This novel captured me from the onset. Each chapter is about one of the characters and the reader is quickly drawn in. There are enough twists in the plot to keep you interested and the characters actually seem more real than in most novels. They have lives and sometimes lose sight of what is happening to their case(s) when life intervenes. It reads quickly and will hold your interest. Thanks to Net Galley and Random House for an ARC for an honest review.
SheTreadsSoftly More than 1 year ago
Missing, Presumed by Susie Steiner is a highly recommended well plotted character driven police procedural. Manon Bradshaw, 39, is a Detective Sargent on the Cambridgeshire police force who loves her job, but longs for a more fulfilling personal life, including a baby. She can hear her biological clock ticking and has been trying an internet dating site lately, unsuccessfully. After another dreadful date, Manon, who typically falls asleep to the calls on her police radio, hears a call that sends her out to the crime scene. Edith Hind, a 24 year-old Cambridge graduate student has been reported missing for 24 hours by her boyfriend. The front door was left ajar, there is blood in the kitchen, and her keys and phone are in the cottage they share. Edith is beautiful, smart, spoiled, and self-centered; she is also the daughter of Sir Ian Hind, physician to the royal family. Manon and her partner Davy know that the pressure will be on to solve this case quickly, as the media attention and her well-connected parents are going to make it headline news. As they are investigating all leads, another body is found. This time it is a young black man. Could there be a connection. This is a well written procedural that also focuses on establishing and developing the characters. The story is told through alternating narrators, which Steiner is quite successful at navigating between and keeping the complex plot moving along smoothly through the many directions the investigation takes. Manon is a credible, flawed character who is successful at her job, but struggling personally. The other characters who narrate parts of the story are also uniquely individual voices and characters. Their different viewpoints add an additional potency to the investigation. Since the novel is character driven, it has a more measured, even pace rather than utilizing many thrill-a-second surprises. There are a few twists. I will admit I wasn't totally surprised by the ending as I had surmised parts of it. This didn't lessen my enjoyment of the novel because it is character driven - and I needed to see if my suspicions were correct. Part of the pleasure in reading Missing, Presumed was found in the characters and the journey. It will be interesting to see if Steiner continues with these characters in another book and this becomes a series. Disclosure: My advanced reading copy was courtesy of the publisher for review purposes.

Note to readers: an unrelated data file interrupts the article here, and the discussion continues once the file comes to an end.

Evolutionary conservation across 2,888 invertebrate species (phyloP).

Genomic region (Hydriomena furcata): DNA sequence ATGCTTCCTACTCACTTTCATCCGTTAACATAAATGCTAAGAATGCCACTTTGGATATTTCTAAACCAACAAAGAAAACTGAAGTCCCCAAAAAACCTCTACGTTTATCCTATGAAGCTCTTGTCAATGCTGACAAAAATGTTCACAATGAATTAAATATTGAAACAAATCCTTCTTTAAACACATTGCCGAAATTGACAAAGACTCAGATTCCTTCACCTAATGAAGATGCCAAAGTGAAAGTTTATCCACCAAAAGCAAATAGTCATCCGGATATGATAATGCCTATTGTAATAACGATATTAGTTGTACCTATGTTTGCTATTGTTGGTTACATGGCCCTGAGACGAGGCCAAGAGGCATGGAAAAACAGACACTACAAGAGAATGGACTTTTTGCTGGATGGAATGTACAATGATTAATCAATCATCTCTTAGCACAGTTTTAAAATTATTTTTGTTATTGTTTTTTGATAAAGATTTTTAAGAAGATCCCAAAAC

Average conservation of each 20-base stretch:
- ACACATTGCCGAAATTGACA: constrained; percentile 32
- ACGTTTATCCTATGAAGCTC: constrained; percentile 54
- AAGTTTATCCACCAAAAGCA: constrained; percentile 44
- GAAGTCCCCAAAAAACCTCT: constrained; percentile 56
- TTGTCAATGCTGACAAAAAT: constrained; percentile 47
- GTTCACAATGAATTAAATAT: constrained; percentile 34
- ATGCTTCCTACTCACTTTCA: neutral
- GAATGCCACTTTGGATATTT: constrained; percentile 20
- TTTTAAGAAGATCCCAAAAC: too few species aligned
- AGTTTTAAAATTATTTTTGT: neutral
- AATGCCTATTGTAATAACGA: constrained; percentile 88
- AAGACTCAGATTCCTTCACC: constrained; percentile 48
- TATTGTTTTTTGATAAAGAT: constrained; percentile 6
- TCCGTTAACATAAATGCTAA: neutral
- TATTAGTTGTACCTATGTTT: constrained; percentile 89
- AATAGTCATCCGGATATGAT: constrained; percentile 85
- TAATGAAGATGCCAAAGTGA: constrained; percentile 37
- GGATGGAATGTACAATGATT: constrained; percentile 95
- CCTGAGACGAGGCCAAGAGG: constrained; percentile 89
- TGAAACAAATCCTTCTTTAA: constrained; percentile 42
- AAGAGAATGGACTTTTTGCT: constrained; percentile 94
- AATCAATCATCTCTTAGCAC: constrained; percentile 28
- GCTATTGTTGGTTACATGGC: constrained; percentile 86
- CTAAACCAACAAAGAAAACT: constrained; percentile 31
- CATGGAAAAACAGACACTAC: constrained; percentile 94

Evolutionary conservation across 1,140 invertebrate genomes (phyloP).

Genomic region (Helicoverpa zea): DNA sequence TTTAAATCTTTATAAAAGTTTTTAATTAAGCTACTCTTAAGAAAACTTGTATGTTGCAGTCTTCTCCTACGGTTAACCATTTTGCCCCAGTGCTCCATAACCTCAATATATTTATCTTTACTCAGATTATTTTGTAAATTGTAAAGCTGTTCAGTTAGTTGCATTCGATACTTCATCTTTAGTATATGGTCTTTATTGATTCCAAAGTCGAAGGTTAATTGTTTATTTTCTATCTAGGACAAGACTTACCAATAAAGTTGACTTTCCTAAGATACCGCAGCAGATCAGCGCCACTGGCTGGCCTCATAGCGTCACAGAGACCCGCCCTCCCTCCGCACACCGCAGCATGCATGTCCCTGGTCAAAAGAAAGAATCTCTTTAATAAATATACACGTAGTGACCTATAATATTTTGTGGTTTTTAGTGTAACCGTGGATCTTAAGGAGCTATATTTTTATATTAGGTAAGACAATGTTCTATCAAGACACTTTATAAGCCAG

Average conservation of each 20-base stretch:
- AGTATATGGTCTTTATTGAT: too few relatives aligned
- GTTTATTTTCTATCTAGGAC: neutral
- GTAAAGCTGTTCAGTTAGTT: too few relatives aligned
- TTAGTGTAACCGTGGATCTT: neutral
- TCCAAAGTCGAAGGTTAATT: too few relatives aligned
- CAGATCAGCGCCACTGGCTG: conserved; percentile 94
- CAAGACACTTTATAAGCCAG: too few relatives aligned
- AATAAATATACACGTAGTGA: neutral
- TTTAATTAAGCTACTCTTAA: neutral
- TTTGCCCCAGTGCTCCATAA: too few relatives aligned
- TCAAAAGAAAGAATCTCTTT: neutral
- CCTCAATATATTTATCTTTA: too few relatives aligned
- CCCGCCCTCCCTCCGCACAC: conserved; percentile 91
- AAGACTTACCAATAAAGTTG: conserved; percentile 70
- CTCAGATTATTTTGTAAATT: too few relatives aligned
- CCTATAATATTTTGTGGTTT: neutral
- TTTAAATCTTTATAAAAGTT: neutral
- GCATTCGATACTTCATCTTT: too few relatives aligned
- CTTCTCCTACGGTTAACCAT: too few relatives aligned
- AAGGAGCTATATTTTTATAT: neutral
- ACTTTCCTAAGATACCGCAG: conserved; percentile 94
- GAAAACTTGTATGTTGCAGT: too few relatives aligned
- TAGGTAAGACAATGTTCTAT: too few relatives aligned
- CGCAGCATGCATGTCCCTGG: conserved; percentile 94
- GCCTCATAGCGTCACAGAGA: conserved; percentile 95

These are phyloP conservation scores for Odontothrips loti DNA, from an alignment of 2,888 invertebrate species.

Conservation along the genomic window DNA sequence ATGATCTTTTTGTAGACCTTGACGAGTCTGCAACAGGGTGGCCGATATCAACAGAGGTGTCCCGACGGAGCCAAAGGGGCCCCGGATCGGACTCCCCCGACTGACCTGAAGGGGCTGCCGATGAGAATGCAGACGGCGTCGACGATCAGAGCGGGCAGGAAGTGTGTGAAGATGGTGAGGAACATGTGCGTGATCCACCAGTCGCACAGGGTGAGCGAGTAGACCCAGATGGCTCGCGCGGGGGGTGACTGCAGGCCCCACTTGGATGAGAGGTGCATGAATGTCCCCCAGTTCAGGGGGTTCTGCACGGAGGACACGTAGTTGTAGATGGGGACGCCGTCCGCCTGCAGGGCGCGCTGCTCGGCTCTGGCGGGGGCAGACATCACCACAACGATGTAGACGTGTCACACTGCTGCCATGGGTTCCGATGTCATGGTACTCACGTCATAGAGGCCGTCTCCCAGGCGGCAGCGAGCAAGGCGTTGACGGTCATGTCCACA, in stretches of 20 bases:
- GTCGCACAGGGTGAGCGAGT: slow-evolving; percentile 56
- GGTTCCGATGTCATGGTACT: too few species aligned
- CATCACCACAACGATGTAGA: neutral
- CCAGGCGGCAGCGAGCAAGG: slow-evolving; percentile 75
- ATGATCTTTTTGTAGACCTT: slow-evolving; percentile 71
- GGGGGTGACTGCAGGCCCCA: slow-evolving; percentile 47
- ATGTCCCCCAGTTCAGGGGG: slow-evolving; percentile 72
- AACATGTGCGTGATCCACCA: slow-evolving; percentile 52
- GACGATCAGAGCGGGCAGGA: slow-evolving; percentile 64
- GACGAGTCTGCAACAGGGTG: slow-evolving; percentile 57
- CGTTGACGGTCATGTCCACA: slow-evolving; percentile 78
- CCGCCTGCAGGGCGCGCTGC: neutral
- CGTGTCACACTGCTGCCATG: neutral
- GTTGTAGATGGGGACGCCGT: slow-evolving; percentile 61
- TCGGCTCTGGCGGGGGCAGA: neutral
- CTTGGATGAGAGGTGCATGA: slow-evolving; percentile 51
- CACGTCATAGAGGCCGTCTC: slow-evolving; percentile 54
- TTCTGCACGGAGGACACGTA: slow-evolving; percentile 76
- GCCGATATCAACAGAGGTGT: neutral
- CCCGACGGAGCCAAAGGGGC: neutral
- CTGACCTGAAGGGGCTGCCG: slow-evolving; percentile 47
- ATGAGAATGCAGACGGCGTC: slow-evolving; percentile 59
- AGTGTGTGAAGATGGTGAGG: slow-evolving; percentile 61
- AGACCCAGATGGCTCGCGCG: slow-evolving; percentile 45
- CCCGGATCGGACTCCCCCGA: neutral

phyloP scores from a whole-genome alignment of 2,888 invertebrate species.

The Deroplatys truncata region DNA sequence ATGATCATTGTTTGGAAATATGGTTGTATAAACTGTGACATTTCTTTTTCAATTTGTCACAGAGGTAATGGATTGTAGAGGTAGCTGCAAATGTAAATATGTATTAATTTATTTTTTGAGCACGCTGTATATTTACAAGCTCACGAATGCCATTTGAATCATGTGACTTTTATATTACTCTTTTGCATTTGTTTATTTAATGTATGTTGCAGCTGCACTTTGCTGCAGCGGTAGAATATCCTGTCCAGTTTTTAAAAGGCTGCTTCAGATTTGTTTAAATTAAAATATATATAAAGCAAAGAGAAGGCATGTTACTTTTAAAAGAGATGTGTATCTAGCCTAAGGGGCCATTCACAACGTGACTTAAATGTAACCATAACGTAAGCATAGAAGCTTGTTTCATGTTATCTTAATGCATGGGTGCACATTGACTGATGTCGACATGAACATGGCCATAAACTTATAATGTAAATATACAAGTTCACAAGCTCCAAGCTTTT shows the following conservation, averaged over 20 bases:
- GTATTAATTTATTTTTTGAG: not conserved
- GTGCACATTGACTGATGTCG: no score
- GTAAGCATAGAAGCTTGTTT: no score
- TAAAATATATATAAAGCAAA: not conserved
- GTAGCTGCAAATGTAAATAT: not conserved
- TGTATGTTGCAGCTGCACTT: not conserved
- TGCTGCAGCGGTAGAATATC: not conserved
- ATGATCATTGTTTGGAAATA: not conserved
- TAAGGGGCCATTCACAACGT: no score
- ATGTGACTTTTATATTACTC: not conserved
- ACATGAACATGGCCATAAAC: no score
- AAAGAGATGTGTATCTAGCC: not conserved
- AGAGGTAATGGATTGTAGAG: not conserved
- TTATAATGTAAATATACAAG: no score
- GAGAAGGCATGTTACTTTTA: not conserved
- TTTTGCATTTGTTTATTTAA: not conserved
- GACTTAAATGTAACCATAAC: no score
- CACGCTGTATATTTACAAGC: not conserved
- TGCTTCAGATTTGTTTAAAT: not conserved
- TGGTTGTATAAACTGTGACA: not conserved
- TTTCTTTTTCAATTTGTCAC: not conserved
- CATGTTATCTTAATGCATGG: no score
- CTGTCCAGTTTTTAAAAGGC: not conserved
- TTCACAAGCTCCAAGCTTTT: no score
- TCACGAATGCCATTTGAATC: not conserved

vacg More than 1 year ago
Previously published in the UK, Missing, Presumed, has a tentative US publication date in late June, 2016. I became aware of the book via NetGalley and subsequently received an e copy in exchange for a review. I am delighted to tell you that if you are a fan of British police procedurals, and murder mysteries in general, this may be a read you need to be lining up for! Susie Steiner is a skilled journalist, but I believe this is her first novel. Her writing skills, her mastery of writing a variety of English dialects, and her careful placement of subtle clues might lead one to assume she is a seasoned novelist as well. There are a large number of characters in the story and that number increases as "the plot thickens." The missing person is the elite and entitled daughter of two established and successful doctors. Her name is Edith Hind, and we are destined to learn about Edith from her family, friends and acquaintances, since she is (duh,) missing. A little blood, some broken glass in her kitchen, her front door open and obviously not secured, is what her fiance' finds when he returns to the apartment they share. Steiner has created a cast of believable police detectives and support personnel. They are all under the gun to find the missing person quickly, before pressure is applied from on high due to the importance of Edith's family and their contacts in high places. The police are competent, but busy, especially as time passes and Edith's whereabouts remain unknown. What they do unearth are some very unsavory details about her personal life and the lives of some friends and acquaintances. The detectives are exhausted, working long hours, exploring leads that lead to more questions, but not to Edith. They must begin to give attention to other cases which frustrates Edith's parents enormously. And her girl friend who was with her the night she disappeared is slowly falling to pieces. And it's not just that. Manon Bradshaw is the lead detective, a 39 year old single woman who is desperately wanting to become part of a couple. Her online dating track record is disastrous and a real confidence killer. Her younger partner Davy is a good cop with a sweet heart but a live in girl friend that Manon believes is all wrong for him. So as time passes Manon and Davy begin to focus a little more on their "outside the job" lives. Manon experiences some jolting personal disappointments, but returns totally refocused, to look again at the growing cast of suspects and the new details they have unearthed in Edith's history. This complicated case just may be unraveled after all!
Anonymous More than 1 year ago
This British mystery is entertaining and literary, a combination difficult to achieve. The writer portrays Manon, our hero, as a somewhat lonely and tired police detective. She catches a kidnapping, always a difficult crime to solve. The victim is the child of a well-known doctor who happens to be the physician to the Royal Family. There are any number of viable suspects and it is Manon’s job to sort out the real from those who are not capable of this horrendous crime. How she does it tells us as much about her as it does about crime and its far-flung consequences. Missing Presumed achieves quite a lot, propelling the author to the admirable status of a literary mystery writer.